A recent survey conducted by Tufts University uncovered the fact that most U.S. pet owners hold certain beliefs about dog food marketed for ‘senior’ pets that may or may not be true.
The majority of people surveyed (over 84 percent) believe older dogs should eat differently than adult dogs, but only about half of them feed a senior diet. The reality is nutritional requirements should be tailored to the individual dog -- not based simply on the age of the animal.
Neither AAFCO (Association of American Feed Control Officials) nor the National Research Council (NRC) provides guidelines for senior dog formulas. There is no distinction made between the nutritional requirements for adult dogs and those for senior dogs. As a result, the ingredients used in pet food marketed for ‘seniors’ is determined by the manufacturer and varies widely.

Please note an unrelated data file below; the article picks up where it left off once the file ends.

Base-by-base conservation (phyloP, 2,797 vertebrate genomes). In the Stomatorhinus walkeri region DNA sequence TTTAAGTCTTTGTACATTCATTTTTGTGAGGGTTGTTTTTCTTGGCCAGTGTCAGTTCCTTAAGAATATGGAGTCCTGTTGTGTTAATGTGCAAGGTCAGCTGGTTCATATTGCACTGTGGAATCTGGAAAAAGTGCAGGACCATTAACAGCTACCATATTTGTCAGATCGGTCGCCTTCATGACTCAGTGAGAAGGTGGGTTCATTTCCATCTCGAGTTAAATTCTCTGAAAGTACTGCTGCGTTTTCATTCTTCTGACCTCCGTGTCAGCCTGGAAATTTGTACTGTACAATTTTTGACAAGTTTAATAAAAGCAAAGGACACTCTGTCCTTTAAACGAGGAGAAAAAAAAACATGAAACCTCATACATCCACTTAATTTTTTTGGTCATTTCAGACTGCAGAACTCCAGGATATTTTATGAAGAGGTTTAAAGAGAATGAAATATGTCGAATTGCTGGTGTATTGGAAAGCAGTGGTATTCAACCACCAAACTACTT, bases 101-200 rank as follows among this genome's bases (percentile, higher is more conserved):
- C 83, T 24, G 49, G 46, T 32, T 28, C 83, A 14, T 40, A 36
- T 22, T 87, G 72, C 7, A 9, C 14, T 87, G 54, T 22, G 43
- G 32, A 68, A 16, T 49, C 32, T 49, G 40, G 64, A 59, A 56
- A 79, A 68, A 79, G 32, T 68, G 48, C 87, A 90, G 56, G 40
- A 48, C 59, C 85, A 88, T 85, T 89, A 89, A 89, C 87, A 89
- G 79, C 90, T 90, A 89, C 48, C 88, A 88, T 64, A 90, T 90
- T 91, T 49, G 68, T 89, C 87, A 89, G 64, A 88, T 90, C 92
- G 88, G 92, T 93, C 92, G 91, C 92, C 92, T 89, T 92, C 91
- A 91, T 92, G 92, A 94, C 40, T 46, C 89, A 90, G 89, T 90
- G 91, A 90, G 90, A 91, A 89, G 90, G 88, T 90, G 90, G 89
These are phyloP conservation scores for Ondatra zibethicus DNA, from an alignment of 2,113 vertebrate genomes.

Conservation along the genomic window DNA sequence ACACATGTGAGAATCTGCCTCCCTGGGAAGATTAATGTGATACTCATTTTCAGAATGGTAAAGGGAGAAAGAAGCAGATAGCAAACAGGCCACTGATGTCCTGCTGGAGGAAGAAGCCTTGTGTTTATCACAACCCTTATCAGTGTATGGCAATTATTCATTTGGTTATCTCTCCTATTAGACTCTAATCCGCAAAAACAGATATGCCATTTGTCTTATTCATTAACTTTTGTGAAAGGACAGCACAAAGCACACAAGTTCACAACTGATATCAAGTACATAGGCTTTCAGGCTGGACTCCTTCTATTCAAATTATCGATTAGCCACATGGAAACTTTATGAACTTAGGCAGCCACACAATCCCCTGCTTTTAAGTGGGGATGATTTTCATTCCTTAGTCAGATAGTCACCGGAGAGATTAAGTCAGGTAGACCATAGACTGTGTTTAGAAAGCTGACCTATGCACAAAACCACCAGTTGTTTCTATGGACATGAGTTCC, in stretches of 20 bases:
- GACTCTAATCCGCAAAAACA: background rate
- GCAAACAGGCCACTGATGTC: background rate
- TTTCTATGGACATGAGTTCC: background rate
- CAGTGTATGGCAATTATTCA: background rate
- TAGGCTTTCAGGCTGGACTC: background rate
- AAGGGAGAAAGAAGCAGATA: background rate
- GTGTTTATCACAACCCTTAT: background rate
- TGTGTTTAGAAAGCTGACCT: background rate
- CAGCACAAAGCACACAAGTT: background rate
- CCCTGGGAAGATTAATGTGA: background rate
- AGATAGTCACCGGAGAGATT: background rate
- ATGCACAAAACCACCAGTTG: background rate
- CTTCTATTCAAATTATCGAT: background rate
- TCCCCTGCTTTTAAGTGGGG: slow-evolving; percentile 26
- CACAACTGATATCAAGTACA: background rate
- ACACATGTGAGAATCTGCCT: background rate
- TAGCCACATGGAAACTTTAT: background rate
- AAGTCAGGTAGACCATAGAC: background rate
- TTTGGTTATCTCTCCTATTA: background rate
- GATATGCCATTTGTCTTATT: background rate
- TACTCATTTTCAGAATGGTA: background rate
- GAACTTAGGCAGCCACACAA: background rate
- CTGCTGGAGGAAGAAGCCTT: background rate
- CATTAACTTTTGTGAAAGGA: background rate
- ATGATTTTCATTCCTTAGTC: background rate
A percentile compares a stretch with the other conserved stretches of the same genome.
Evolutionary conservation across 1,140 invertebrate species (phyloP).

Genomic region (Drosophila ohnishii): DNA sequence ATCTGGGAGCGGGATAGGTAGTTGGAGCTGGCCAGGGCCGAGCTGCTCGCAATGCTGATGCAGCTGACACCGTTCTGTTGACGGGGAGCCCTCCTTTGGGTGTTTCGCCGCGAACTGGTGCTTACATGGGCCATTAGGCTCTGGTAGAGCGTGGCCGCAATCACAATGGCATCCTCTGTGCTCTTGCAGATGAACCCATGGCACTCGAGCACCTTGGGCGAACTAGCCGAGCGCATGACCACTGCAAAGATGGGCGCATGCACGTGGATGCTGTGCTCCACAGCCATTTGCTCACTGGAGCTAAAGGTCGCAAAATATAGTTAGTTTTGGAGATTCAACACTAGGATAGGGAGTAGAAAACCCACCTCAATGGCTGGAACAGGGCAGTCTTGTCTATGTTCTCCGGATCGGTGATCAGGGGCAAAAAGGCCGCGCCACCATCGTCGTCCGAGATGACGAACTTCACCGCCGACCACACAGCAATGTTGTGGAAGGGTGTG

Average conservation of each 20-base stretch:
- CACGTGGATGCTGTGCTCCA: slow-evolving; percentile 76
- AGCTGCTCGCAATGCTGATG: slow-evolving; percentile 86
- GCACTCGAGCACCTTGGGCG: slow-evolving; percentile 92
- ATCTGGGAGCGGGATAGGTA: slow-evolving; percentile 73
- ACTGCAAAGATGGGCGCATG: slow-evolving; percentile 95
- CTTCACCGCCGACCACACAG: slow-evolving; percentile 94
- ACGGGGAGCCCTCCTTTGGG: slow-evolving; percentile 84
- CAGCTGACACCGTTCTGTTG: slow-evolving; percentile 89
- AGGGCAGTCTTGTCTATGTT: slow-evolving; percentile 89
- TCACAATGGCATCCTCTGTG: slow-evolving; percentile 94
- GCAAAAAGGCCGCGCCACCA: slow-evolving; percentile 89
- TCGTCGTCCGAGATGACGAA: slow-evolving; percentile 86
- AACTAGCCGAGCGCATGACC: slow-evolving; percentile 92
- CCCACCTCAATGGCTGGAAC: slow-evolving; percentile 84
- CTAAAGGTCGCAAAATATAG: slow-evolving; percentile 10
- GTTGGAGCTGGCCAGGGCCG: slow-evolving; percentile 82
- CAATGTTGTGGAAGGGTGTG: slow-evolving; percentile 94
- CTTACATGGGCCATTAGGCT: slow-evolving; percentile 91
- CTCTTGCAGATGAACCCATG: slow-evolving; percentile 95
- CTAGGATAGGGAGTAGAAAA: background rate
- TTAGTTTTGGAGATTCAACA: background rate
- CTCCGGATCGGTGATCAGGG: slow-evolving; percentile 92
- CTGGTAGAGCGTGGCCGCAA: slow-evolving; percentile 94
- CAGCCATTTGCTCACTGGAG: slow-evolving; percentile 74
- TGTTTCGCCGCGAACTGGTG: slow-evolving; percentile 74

According to Dr. Lisa M. Freeman, a professor at the Cummings School of Veterinary Medicine at Tufts, pet food manufacturers "might be increasing protein, decreasing protein or keeping it the same.”
Survey respondents (as well as many veterinarians) generally believe senior dog food formulas are lower in calories and contain less fat, protein and sodium.
In fact, the 37 commercial senior formulas tested by Dr. Freeman and her colleagues didn’t necessarily have decreased levels of those three ingredients, and calorie counts per cup varied widely, from 246 to over 400.